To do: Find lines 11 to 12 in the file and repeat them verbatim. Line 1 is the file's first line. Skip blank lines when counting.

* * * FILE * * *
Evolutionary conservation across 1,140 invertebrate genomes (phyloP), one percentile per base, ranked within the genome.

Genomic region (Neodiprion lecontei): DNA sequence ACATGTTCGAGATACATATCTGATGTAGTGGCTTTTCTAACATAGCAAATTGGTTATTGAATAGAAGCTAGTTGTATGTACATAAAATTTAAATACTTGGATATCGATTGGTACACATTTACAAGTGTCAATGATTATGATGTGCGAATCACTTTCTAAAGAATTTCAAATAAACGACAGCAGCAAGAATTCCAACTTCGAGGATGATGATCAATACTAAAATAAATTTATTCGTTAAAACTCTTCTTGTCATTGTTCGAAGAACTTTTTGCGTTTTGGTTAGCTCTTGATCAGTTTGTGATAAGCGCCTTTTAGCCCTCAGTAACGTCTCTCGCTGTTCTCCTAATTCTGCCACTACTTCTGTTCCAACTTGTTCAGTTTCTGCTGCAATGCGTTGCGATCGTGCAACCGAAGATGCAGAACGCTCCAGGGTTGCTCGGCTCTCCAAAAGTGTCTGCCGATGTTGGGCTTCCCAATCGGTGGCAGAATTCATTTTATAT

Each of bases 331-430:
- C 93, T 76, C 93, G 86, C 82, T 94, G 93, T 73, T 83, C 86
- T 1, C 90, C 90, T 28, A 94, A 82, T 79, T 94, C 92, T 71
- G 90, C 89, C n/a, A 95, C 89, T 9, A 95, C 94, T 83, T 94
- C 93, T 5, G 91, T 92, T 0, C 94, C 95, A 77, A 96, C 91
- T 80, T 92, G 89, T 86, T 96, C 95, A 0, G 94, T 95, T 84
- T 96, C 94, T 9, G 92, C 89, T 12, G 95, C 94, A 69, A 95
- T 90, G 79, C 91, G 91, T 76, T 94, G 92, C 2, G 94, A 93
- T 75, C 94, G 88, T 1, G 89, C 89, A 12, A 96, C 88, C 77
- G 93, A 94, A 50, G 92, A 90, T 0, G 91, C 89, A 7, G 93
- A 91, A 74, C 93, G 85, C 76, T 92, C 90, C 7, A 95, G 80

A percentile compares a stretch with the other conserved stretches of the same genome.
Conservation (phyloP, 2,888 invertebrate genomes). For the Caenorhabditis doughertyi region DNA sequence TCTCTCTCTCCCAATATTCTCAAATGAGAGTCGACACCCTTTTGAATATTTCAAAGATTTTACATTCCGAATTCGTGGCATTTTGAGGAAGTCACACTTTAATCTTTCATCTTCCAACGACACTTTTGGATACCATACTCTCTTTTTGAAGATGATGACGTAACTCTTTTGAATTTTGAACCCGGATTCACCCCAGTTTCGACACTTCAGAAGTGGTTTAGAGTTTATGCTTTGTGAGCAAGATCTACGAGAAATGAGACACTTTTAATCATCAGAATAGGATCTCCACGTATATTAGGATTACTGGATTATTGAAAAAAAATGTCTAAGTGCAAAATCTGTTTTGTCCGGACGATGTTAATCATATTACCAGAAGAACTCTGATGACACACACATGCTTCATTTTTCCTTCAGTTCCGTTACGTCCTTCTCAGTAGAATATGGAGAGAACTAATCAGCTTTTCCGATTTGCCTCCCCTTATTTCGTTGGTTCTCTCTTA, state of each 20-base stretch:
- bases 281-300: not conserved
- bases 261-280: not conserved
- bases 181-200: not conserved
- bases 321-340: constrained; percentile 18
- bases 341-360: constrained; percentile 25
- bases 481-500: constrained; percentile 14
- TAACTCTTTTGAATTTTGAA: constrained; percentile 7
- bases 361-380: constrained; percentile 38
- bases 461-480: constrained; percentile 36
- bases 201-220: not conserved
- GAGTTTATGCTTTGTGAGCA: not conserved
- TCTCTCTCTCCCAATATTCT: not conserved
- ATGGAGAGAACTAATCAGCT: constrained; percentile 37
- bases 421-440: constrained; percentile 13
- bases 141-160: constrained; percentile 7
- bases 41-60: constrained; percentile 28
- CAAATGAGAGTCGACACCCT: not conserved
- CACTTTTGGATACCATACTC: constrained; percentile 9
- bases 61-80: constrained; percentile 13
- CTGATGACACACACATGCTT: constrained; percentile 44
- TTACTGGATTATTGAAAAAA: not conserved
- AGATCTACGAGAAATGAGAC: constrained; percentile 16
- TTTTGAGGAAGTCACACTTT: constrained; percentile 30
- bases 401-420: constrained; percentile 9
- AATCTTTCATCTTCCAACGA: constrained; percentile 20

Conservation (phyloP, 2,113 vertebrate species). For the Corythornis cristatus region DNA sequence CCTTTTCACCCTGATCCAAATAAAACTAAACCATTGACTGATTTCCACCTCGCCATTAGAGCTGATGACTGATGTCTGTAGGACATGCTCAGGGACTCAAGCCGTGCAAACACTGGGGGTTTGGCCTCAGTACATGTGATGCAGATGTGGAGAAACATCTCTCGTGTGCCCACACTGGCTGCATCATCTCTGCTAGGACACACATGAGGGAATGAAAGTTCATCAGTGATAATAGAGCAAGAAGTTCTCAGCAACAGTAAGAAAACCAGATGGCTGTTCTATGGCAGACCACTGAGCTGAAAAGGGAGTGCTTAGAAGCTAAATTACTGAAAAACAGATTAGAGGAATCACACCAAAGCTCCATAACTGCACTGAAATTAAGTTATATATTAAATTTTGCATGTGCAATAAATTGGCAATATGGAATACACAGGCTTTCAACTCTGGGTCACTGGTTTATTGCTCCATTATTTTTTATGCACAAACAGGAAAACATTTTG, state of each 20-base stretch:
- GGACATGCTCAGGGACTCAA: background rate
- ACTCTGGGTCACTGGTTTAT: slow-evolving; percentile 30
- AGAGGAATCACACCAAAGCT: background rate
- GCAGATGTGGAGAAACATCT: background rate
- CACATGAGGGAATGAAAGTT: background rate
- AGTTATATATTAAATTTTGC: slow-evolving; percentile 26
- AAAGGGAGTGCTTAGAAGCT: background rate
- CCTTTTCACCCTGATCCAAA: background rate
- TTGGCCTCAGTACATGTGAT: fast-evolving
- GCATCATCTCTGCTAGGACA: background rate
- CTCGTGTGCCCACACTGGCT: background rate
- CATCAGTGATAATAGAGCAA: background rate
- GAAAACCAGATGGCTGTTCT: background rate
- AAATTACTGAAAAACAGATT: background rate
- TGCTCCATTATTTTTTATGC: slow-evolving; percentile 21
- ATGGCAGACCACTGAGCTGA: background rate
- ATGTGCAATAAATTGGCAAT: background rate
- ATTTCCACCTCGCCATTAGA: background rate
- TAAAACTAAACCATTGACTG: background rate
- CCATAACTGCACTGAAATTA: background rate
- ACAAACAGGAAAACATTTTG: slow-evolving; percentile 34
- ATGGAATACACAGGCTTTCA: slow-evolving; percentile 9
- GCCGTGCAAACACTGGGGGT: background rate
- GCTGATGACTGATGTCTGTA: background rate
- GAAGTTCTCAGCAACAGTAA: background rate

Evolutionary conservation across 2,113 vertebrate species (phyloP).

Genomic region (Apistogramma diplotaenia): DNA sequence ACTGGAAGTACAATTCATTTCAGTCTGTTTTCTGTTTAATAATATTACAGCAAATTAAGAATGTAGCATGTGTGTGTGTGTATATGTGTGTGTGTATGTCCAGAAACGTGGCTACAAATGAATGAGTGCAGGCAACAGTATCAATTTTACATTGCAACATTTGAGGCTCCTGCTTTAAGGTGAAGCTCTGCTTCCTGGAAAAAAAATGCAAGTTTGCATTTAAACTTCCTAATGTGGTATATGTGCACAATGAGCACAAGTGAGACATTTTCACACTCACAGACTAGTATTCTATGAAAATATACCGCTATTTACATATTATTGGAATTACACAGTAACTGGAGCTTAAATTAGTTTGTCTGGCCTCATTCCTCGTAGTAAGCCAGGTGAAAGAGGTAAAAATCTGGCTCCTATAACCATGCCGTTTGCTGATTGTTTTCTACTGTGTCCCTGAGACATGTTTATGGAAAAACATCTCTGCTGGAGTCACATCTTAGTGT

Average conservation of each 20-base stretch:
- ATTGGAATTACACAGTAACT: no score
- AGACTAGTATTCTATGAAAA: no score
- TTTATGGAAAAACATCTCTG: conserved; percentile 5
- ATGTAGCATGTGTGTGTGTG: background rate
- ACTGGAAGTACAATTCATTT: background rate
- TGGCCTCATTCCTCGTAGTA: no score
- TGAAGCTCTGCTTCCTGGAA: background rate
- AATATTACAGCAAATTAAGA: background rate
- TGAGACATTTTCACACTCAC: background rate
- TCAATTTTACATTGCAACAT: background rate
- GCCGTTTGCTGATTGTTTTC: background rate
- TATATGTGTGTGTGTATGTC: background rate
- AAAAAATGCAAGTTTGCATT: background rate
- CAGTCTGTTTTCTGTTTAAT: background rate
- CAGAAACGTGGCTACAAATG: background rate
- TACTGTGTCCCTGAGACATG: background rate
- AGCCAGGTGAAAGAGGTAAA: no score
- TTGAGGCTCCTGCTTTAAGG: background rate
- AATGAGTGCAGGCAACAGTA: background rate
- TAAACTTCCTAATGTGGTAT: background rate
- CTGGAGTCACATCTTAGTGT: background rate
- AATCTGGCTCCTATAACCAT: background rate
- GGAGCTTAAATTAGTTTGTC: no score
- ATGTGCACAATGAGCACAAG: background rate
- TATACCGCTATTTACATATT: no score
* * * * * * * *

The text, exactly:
- T 75, C 94, G 88, T 1, G 89, C 89, A 12, A 96, C 88, C 77
- G 93, A 94, A 50, G 92, A 90, T 0, G 91, C 89, A 7, G 93